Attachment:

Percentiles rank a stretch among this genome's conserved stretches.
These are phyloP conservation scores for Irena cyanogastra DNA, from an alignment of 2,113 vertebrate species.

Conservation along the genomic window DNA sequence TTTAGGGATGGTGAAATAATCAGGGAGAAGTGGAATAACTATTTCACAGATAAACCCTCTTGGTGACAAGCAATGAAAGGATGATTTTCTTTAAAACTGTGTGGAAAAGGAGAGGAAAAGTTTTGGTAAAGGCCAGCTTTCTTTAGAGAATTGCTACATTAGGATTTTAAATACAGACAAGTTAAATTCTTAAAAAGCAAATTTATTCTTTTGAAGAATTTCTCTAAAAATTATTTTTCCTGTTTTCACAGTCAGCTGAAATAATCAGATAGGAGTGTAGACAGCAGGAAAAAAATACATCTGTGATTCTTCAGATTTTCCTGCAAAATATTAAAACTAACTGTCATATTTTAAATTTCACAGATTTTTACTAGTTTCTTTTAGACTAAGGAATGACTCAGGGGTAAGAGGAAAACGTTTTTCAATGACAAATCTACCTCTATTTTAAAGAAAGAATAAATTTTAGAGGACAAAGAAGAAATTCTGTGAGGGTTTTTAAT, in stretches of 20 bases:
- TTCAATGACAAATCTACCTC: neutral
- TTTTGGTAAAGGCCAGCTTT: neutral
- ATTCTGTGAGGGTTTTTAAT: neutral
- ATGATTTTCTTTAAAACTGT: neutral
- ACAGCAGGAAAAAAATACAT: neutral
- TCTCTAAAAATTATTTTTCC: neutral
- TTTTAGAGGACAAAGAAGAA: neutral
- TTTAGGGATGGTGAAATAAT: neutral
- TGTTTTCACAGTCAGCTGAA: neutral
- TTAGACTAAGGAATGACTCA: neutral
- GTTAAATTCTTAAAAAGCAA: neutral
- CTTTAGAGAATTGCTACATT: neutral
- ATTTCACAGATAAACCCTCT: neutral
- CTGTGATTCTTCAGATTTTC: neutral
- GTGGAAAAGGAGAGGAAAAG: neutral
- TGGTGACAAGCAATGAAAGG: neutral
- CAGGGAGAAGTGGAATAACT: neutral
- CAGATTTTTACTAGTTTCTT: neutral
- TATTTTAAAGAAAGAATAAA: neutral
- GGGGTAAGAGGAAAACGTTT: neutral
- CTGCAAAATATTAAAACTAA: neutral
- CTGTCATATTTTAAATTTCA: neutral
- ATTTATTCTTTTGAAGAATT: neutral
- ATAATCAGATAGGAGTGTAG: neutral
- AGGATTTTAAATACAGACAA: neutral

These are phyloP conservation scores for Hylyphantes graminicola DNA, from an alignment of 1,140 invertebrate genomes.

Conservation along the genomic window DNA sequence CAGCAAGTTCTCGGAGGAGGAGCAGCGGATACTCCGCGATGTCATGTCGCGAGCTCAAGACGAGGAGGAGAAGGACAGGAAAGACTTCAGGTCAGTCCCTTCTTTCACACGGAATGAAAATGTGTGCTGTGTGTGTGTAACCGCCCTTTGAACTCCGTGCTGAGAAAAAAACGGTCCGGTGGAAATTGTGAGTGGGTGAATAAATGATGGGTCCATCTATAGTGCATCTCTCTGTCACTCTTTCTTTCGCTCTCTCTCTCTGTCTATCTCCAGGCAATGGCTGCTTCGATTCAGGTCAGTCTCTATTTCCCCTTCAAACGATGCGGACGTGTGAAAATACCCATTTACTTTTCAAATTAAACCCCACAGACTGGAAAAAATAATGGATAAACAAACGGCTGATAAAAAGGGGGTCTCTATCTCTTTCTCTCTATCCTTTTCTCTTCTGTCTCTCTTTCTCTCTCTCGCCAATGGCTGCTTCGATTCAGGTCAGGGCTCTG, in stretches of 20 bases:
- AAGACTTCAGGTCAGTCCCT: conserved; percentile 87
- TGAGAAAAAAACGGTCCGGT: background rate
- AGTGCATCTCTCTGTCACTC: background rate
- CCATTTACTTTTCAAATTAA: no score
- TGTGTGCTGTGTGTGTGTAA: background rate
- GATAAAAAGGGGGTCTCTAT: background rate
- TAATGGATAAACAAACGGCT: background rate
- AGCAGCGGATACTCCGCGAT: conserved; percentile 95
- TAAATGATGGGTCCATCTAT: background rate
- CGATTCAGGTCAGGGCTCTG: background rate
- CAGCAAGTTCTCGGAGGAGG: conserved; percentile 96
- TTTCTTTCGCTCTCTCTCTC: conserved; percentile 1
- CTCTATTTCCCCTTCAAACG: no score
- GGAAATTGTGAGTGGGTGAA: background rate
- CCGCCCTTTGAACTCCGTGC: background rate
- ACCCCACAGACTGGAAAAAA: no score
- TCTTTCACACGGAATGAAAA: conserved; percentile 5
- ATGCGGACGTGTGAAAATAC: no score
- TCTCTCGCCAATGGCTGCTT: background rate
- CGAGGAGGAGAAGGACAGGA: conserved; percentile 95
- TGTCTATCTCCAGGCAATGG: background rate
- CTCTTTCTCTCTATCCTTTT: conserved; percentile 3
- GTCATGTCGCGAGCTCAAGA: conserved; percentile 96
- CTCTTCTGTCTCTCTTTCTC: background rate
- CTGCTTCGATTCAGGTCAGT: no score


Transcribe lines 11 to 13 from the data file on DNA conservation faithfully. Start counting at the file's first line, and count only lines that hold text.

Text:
- TTTAGGGATGGTGAAATAAT: neutral
- TGTTTTCACAGTCAGCTGAA: neutral
- TTAGACTAAGGAATGACTCA: neutral